Heart health at risk for Latinas worried about deportation
A recent study conducted by researchers at UC San Francisco and UC Berkeley’s Center for Environmental Research and Children’s Health (CERCH) found that worry about deportation was associated with multiple cardiovascular health risk factors in Latinas from California’s Salinas Valley, home to many immigrants. The study was published in the journal Annals of Behavioral Medicine, on January 8.
The new study is the first data-driven research into the connection between deportation fears and measured cardiovascular risk factors. While past descriptive studies have documented the impact of deportation fears on the mental health of immigrants, their families and their communities, none have examined how this fear gets “under the skin” to affect physical health.
Between 2012 and 2014, researchers gathered data from 545 women enrolled in Berkeley’s internationally recognized Center for the Health Assessment of Mothers and Children of Salinas (CHAMACOS) cohort, the longest-running study based in a U.S. farmworker community. They asked mothers in the cohort about how much worry deportation caused them and monitored their vital signs and other health information. Using these data, the UCSF and CERCH team created statistical models to look at the relationship between deportation worry and health metrics such as blood pressure, body mass index (BMI) and waist circumference, which previous studies have linked to other structural and societal stressors like discrimination.
Almost half of the women expressed a lot of worry about deportation. Overall, those who were more concerned had significantly greater waist circumferences and odds of obesity as well as higher body mass indexes, all risk factors for cardiovascular disease and stroke. The researchers also found that greater worry about deportation was linked to higher systolic blood pressure (the pressure in blood vessels when a heart beats) and pulse pressure, an important indicator of heart health.
The findings held even when controlling for measures of socioeconomic status, age, time spent in the United States and country of origin. The researchers also explored how depression may affect worry about deportation and cardiovascular risk factors, since the disorder might drive both.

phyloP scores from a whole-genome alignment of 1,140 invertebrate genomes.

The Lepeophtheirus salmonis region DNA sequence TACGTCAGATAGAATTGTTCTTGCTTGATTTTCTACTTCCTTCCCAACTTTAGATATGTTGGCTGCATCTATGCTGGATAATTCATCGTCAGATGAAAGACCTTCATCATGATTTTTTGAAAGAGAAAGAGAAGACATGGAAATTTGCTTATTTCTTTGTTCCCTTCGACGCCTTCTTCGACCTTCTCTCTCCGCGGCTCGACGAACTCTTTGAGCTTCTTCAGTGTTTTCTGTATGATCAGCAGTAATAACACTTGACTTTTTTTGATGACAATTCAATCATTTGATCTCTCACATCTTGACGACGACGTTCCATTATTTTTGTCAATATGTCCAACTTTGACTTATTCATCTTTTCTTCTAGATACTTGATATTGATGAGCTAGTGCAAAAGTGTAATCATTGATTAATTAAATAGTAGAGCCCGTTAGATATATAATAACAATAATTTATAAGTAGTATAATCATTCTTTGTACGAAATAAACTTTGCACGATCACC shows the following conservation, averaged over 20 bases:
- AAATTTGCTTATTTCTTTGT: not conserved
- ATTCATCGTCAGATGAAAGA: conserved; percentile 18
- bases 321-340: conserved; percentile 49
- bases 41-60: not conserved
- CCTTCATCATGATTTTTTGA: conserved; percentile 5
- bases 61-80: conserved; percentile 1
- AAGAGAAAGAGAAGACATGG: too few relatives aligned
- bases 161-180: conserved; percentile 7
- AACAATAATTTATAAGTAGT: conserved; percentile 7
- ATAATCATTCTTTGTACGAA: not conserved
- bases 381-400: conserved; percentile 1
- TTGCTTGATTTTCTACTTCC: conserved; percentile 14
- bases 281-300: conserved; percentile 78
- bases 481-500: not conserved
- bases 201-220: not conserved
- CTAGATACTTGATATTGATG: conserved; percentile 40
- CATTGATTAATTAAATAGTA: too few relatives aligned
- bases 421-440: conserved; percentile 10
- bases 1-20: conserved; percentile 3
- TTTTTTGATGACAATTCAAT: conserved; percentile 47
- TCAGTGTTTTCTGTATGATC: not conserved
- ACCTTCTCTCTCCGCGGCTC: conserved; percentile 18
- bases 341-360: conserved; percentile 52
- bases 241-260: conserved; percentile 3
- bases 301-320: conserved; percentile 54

“These results are not surprising, given what we know about the effects of other societal stressors on physical well-being, including cardiovascular risk factors,” says Jacqueline Torres, first author of the study and assistant professor at UCSF. “They are nevertheless heartbreaking, because they suggest that individuals who are targeted by immigration enforcement practices – and live in fear of the effects on their family and community members – might bear a dual burden related to the adverse consequences of this immense stress on their physical health.”
Dramatic increases in deportations over the last two decades, along with local police working more closely with federal immigration authorities, have fostered an environment of fear across many U.S. immigrant communities. According to a national survey fielded last year, almost half of Latinos living in the United States worry about deportation, either for themselves or someone close to them. The consequences of this fear and stress can extend beyond day-to-day life and impact overall health and well-being.
The broader literature on the health impacts of psychosocial stress points to several ways that deportation fears may affect heart health. Persistent worry may chronically activate a person’s stress response system or increase sensitivity to other factors, such as food insecurity, that increase stress. This fear could even affect sleep quality and duration, and chronic stress has been linked to inflammation, with can affect cardiovascular health.
Though no one study is sufficient to draw causal conclusions about the effects of fear of deportation on clinical risk factors, this study suggests that immigration policies may have potential long-term health consequences in women.
These data were collected during the Obama administration, when deportations soared. Recent reports suggest that deportation rates are rising further under the Trump presidency. The researchers began this study because of concerns about the impacts of deportation on the community. Members of the CERCH team have been working with the same group of women for decades – some as early as 1999 – and heard firsthand about the effects of immigration enforcement on the lives of these women.
“Given the current immigration policies, I am especially concerned about the adverse effects of deportation fear on the mental and physical health of the children in these families, many of whom are United States citizens,” says study co-author Brenda Eskenazi, director of CERCH, principal investigator of CHAMACOS and professor at the UC Berkeley School of Public Health.
“These farmworker families are critical to the success of the agricultural economy in California and deserve our support,” adds Torres.
Additional authors of the study include Julianna Deardorff, UC Berkeley School of Public Health; Robert B. Gunier, Kim Harley, and Katherine Kogut of CERCH; and Abbey Alkon, School of Nursing, UCSF.